If God be able to preserve the germinating quality of a grain of wheat, though but for one day, while the component parts of the grain itself are sinking into a state of dissolution, which no man can deny, he can in the same manner preserve it for two days; and if so, he can for the same reason, preserve it for two months, for two years, or for two centuries. And, the selfsame power operating upon the selfsame substance, can produce, whensoever it pleases, the same effect, through all the varied modes of possibility; without having any respect whatever to the limits of duration.
From hence then the analogy will hold good, in the application of this principle to the preservation of those parts, which shall constitute our future bodies. For, as God preserves the germinating power of the grain, when sown in the earth, through a given period; he can upon the same principle preserve the body through the same extent of time. And, as God can and actually does preserve the grain for several months, before it appears in the future harvest; we cannot doubt his power to preserve the human body in the grave, through the same extent of duration,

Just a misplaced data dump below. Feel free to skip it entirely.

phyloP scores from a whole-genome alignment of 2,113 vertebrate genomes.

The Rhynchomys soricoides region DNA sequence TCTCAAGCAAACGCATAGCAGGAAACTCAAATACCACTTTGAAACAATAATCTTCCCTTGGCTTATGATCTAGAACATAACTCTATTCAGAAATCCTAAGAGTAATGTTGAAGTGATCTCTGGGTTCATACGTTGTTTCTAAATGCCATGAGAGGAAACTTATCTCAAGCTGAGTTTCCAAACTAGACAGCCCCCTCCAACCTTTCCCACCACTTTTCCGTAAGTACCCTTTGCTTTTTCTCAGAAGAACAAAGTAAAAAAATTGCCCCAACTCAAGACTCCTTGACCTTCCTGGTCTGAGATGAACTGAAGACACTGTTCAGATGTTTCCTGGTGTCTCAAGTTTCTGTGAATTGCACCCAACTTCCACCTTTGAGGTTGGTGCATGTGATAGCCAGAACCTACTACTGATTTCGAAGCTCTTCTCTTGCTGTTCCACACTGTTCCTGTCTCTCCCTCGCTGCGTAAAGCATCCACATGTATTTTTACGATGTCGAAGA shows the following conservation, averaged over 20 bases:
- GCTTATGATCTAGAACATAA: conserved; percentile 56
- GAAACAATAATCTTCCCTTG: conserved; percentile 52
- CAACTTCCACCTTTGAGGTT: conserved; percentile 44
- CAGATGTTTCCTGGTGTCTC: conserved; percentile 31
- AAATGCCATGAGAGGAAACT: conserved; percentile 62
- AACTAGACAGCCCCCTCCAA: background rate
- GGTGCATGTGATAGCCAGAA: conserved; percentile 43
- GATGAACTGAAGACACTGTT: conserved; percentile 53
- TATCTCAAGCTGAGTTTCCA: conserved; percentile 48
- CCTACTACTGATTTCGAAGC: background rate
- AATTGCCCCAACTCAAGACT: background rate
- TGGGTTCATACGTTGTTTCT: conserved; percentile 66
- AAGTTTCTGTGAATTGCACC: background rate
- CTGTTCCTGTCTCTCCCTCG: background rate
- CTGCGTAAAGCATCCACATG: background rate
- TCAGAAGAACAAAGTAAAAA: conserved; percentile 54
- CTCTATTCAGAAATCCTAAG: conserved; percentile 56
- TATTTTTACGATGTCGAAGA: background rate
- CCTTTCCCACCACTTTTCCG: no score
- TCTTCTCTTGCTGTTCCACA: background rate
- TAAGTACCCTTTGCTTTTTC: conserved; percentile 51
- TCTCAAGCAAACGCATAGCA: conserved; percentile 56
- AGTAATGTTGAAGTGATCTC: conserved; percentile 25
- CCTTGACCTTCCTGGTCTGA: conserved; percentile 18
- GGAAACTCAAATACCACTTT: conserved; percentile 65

And if, when both seed and body.are deposited in the earth, God should be pleased to suspend the process of future life, in either; no one, who will admit his power to be infinite, can doubt his ability to accomplish that design; nor question his ability at the same time, to preserve the germinating qualities of both, while the component parts of each are scattered abroad and permitted to wander in a state of dissolution. And, if God can suspend the process of vegetation for one month, while he preserves the germinating quality perfect and entire; he can preserve it for one year, for five hundred, or for any given period which lies within the reach of numbers.
So far as these observations apply to grain, weare, perhaps, ready to give them our assent; buteven here we admit the probability of the case, from the partial certainty which we have presented to us in fact; but beyond this scepticism of the human mind, the fact itself will hardly permit us to pass. It is nevertheless certain, when we view these probabilities in their abstract nature; that they are not exclusively confined to the vegetative powers of grain. Omnipotence can exert itself in every direction; and, since the human body includes not within its
nature properties more opposed to future life, than that grain which is annually re-produced; the length of time, during which the body is deposited in the earth, can form no argument to destroy the analogy between the resurrection and vegetation.